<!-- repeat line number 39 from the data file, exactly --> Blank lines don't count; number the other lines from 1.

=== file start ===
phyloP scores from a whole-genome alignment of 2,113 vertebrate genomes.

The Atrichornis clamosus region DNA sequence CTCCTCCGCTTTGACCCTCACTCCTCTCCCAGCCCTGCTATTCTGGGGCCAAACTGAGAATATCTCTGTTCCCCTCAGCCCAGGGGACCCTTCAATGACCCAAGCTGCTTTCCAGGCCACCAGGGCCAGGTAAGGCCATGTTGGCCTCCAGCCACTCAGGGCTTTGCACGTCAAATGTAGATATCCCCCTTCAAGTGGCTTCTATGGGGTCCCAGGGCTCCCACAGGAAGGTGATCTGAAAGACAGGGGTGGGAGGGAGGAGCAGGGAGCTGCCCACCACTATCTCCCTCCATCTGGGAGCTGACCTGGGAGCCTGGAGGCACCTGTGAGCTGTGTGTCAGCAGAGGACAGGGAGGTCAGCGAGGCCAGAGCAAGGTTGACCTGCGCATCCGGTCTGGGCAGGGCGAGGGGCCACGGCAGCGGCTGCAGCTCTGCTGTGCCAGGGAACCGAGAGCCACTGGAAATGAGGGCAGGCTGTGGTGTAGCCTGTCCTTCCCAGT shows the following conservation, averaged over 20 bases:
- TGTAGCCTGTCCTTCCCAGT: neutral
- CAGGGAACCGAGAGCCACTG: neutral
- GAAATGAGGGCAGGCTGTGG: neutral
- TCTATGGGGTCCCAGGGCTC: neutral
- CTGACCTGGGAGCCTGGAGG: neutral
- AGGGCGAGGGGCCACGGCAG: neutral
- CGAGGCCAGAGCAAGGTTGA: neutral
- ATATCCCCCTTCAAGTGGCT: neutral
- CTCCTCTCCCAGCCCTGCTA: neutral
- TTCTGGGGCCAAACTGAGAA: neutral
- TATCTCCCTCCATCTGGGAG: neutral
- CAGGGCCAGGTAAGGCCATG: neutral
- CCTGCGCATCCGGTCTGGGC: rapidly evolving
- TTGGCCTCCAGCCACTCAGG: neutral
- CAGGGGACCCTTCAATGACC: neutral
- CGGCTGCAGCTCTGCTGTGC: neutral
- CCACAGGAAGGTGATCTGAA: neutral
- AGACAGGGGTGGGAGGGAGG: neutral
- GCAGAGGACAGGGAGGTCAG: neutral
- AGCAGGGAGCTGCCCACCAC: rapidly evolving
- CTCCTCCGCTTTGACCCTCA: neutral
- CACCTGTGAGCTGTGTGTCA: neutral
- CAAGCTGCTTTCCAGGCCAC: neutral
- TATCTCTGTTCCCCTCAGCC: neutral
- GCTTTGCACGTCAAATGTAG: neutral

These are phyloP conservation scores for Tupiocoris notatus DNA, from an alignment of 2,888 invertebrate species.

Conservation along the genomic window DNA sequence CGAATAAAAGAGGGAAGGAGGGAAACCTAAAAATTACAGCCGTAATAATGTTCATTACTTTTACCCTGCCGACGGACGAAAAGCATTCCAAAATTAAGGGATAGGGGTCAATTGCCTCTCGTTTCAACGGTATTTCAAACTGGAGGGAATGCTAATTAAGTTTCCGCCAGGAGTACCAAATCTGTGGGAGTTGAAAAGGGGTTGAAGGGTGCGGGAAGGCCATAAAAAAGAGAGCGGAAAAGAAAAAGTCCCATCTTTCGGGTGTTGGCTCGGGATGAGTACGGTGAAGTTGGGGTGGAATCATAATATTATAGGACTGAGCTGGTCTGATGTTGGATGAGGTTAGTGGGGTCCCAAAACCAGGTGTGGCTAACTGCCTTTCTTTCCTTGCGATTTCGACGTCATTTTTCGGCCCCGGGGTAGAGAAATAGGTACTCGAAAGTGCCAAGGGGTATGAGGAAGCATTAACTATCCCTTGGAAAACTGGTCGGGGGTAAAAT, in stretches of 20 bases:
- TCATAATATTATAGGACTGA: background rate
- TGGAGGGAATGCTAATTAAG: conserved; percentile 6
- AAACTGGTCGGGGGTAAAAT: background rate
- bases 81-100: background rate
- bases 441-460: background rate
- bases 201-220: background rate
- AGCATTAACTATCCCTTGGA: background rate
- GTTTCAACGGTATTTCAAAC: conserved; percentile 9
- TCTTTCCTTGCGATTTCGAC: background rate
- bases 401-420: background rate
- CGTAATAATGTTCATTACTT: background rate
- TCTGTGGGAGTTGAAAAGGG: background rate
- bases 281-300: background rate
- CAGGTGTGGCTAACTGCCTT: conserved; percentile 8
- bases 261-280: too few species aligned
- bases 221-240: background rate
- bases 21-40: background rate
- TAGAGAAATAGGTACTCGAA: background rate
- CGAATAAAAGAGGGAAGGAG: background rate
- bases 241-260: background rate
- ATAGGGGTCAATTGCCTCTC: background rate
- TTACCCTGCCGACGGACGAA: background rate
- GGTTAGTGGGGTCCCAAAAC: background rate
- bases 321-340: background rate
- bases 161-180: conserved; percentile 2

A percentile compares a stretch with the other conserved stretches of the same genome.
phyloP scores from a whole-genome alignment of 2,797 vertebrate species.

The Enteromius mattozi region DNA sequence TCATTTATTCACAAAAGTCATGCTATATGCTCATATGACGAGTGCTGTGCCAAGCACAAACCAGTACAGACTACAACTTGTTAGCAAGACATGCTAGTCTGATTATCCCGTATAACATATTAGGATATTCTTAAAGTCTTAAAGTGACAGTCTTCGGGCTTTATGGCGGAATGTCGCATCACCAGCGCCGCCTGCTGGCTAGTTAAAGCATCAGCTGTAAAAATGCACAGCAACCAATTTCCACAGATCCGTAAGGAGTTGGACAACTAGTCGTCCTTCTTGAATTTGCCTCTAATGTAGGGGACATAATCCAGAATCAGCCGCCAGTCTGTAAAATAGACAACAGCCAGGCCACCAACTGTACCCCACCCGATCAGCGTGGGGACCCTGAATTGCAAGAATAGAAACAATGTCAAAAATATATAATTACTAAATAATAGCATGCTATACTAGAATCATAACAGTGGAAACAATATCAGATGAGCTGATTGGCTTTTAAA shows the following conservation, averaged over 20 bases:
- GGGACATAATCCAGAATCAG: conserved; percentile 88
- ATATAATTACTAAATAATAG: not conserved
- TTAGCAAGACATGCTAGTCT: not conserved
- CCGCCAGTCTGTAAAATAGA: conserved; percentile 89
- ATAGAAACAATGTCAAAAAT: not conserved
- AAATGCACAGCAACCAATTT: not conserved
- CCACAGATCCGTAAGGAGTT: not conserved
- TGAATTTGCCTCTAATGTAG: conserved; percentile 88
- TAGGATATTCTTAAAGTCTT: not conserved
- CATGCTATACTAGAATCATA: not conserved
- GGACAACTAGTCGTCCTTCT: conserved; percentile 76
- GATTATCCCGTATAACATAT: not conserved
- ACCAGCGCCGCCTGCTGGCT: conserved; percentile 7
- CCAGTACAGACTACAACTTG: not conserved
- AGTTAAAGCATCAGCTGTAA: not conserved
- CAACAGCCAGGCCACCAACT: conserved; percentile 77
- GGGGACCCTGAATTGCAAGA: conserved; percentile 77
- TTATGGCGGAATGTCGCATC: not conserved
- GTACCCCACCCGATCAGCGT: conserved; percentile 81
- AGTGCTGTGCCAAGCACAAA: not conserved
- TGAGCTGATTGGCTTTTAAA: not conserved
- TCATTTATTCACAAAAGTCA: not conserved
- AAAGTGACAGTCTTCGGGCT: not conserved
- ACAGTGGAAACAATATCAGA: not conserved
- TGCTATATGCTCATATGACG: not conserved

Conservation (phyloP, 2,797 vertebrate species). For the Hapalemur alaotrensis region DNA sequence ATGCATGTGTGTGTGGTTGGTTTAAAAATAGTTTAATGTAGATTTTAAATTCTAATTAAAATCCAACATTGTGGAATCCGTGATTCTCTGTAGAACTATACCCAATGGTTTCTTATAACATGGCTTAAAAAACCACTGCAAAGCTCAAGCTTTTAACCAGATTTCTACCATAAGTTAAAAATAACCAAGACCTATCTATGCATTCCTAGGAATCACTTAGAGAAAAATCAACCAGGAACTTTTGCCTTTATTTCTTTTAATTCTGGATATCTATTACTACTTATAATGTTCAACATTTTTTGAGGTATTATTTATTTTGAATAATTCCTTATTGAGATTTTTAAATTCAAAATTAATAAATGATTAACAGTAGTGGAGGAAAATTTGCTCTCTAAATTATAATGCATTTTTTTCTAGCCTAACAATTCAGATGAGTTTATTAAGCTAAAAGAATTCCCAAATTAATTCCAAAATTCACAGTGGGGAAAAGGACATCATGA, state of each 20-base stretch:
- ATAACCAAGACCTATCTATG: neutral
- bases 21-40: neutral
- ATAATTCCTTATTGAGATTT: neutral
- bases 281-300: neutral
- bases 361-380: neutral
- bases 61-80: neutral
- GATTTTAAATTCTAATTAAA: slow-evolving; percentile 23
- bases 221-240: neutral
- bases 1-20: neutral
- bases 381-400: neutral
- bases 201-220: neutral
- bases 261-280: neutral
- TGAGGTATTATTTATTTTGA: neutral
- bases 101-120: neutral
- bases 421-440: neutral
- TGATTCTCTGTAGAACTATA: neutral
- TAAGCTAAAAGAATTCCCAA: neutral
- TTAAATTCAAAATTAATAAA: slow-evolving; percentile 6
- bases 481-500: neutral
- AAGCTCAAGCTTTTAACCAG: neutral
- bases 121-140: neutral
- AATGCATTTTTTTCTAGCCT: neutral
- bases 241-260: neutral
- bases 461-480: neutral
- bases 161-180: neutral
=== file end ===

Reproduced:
- bases 401-420: background rate